If you are a licensed financial advisor, and thinking of starting your own financial practice, or are looking to embark on a career as a financial services advisor, IFB has resources to help! This page will provide you the information you need to start your journey.
Being an independent financial advisor can be a rewarding and satisfying career choice. But before you decide, there are some things to think about. First, as an independent operator of your own firm, you will be taking on responsibilities that may previously have been looked after by your financial firm.
These responsibilities include becoming accountable for the costs and dedication associated with operating an independent practice such as, renewing your license and keeping it in good-standing, meeting your compliance obligations (e.g., continuing education, errors and omissions insurance, and implementing privacy and anti-money laundering practices), entering into contractual relationships, building a book of business, and covering the operating expenses of your business.
If you have never been self-employed, it would be wise to conduct your own research and consult with a tax or legal advisor to better understand what this will mean and what type of corporate structure (if any) will best suit you.
If you are new to the industry, it’s important to understand that the Canadian financial services industry is heavily regulated to protect consumers and ensure the stability of our financial system. There are 13 provincial/territorial life insurance and securities regulators. The mutual fund industry has a national self-regulatory body, called the Mutual Fund Dealers Association or MFDA. It regulates firms (and their advisors) which only sell or provide advice related to mutual funds. The broader securities industry has a national self-regulatory body called the Investment Industry Regulatory Organization of Canada, or IIROC. IIROC regulates firms (and their advisors) who sell a variety of investment products. Individual securities commissions/regulators regulate portfolio managers, scholarship plans, exempt market products. Find more information here.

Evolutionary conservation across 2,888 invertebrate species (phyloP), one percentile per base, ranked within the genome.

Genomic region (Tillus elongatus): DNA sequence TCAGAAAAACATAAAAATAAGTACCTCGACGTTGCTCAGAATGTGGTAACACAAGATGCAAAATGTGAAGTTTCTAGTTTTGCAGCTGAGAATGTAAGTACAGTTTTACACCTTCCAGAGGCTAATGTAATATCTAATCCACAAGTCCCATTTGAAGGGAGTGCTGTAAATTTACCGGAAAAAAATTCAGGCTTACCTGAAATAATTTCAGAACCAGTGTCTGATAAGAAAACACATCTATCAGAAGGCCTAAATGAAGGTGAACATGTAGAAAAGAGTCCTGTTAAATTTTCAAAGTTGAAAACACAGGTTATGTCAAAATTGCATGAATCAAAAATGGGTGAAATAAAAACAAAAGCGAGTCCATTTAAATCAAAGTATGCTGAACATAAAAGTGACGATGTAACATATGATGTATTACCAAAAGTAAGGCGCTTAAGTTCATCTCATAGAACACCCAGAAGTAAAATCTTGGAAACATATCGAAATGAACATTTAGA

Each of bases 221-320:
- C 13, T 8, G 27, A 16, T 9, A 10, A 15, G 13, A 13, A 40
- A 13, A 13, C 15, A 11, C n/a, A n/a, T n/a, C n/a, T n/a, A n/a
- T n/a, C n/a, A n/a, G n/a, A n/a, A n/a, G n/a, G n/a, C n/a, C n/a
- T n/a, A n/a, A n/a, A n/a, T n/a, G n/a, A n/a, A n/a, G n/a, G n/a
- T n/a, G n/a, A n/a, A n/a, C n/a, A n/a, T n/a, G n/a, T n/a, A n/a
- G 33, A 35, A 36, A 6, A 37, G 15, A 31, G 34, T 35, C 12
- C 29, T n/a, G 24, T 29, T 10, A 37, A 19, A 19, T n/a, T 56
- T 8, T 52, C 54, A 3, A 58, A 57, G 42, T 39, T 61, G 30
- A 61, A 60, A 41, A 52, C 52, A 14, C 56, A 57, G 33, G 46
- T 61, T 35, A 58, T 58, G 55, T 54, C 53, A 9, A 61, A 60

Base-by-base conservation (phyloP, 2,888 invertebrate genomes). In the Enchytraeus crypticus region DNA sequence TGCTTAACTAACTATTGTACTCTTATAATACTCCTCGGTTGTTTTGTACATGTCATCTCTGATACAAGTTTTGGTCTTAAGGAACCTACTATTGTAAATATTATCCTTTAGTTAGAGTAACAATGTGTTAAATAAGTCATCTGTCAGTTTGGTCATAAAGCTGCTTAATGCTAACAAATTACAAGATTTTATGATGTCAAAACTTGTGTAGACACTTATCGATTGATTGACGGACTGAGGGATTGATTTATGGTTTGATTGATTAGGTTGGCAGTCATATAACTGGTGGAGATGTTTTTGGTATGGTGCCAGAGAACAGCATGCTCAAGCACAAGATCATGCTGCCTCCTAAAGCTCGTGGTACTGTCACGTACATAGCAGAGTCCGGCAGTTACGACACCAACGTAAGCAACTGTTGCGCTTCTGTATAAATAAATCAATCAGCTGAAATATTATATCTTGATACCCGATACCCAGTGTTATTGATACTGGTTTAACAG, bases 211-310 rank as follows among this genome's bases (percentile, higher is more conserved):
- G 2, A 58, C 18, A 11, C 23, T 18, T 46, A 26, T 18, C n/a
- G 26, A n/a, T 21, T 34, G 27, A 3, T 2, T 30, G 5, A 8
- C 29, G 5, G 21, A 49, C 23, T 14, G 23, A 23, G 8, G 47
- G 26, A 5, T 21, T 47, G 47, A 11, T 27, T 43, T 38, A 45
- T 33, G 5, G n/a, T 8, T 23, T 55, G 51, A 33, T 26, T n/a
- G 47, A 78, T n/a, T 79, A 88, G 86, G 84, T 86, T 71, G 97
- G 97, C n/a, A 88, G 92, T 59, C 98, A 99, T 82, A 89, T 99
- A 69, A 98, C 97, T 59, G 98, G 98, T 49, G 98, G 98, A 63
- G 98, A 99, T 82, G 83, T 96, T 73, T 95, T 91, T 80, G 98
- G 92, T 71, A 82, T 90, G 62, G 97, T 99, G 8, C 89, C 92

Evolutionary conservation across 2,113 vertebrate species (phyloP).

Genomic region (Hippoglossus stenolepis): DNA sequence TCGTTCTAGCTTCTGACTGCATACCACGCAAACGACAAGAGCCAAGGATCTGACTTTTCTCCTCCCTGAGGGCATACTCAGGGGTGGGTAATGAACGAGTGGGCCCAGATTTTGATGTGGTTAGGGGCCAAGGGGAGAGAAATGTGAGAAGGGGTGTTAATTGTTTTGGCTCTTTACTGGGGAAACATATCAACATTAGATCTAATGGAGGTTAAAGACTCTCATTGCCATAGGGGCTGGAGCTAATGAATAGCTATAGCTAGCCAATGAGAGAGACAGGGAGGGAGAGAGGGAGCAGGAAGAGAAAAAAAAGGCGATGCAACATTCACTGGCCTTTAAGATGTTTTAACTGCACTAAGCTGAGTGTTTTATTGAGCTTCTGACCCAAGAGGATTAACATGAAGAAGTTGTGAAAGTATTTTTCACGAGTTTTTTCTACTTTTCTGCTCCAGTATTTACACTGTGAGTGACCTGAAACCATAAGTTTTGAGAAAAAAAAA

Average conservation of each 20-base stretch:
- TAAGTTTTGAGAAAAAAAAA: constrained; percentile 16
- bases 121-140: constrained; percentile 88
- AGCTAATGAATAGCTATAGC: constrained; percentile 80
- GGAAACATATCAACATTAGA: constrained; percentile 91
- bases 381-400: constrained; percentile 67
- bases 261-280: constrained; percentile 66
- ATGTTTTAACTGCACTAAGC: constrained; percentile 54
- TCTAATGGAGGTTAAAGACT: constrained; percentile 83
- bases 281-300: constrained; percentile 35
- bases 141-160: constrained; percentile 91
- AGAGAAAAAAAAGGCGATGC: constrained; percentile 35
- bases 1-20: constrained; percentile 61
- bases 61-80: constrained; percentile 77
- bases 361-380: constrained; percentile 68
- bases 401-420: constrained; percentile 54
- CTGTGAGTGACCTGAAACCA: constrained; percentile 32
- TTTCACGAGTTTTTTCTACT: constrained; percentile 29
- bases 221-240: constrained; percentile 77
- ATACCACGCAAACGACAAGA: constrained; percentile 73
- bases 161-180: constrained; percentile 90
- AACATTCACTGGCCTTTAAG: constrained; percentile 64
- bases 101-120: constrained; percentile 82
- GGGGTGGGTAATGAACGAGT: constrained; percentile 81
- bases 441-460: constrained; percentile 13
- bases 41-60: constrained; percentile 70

Life insurance is regulated by each provincial/territorial regulatory body. There is no national “self” regulatory equivalent to the MFDA or IIROC. Life insurance companies are responsible under provincial insurance acts for the conduct of the agents they contract with, in addition to the oversight provided by each jurisdiction’s regulator. Life insurance regulators collaborate with a view to harmonizing policy, legislative and regulatory standards for the industry across Canada. These industry bodies are Canadian Insurance Services Regulatory Organizations(CISRO) and the Canadian Council of Insurance regulators(CCIR).
Sometimes individuals thinking of becoming an independent advisor equate it with having little or no regulatory oversight. Sometimes individuals think that being independent means not paying, or sharing, commissions or other compensation with a firm or dealer. Neither of these assumptions are true.
What “independent” does mean is that you will not be an employee of a firm or a career agent of a single insurer. Some advisors work for a firm which offers proprietary products. This often limits, or restricts, the products they can provide to consumers. Independent brokers/agents can offer consumers financial products from multiple companies.
If you’d like to learn more from an experienced independent advisor, IFB can put you in touch with one, Contact us
Your IFB Membership gives you a seat at the table when policy decisions impacting
your business are discussed.
©2023, Independent Financial Brokers of Canada. All right reserved